By Lorry Myers
I embraced bleacher behavior early in life and learned the appropriate cheers for each sport. I’ve been known to stomp in time, howl with the crowd, and stand up to sing the Fight Song. If I’m in the bleachers to root for my team, then I’m going to root for my team.
I thought my children’s activities were exclusive to bleacher sports when my daughter came home one day and announced that she had joined the golf team.
Wait, we are not golfers.
How could Mariah compete in a high school sport that she had never been exposed to? I explained the situation to the coach hoping he would help me to dissuade her. Instead, Coach told me if she was serious, he could teach her. Mariah borrowed a set of clubs and showed up early for the first practice.
Apparently, she was serious.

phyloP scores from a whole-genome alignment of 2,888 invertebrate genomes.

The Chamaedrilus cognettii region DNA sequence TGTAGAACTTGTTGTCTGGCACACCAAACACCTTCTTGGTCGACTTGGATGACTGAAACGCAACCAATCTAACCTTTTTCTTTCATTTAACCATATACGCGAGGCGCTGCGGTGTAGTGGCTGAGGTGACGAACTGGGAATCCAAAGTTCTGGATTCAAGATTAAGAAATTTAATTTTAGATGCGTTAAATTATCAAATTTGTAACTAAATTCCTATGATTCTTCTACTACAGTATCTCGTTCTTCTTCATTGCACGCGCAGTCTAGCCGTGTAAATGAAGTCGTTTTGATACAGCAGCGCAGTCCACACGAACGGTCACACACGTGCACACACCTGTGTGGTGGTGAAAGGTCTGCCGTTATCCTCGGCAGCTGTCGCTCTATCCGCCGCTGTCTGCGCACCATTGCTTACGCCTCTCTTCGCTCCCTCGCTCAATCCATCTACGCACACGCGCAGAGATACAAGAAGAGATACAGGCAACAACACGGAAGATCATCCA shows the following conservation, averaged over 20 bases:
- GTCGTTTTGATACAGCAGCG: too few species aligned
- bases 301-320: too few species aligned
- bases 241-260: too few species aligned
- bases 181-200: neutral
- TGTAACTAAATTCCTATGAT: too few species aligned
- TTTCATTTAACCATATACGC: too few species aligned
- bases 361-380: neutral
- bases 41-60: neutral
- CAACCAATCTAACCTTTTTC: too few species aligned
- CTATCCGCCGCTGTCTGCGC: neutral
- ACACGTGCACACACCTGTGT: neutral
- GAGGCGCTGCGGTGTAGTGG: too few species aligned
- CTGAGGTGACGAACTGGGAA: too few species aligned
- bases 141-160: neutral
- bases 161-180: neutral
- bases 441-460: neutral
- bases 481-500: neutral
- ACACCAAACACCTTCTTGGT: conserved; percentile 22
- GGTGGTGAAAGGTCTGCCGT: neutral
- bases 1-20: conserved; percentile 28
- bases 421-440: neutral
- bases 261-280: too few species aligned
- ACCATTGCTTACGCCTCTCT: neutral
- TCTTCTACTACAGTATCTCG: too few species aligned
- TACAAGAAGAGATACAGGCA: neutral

First home meet, I arrived early at the Country Club golf course uncertain what to do. I was pacing back and forth trying to figure it out when the coach walked up and said that the players were cresting the hill and I could watch the first hole from the patio of the clubhouse.
No bleachers here.
By then, experienced golf parents began arriving, bringing things I didn’t know I needed. Through borrowed binoculars, I watched Mariah’s ball fly over the ridge and land on the green alongside the clubhouse. She looked so cute out there so when she was in earshot, I couldn’t stand it anymore. I jumped out of the patio chair knocking it over behind me and cupped my hands as I frequently do in bleachers. “OK! ALL RIGHT! YOU CAN DO IT! KEEP YOUR EYE ON THE BALL! KEEP YOUR HEAD IN THE GAME. YOU ARE LOOKING GOOD!” Then, I followed this with a few fist-pumping “Woo-Woo’s” for good measure.
Who needs bleachers to cheer for your child?
For the complete article, see this week’s edition of the Centralia Fireside Guard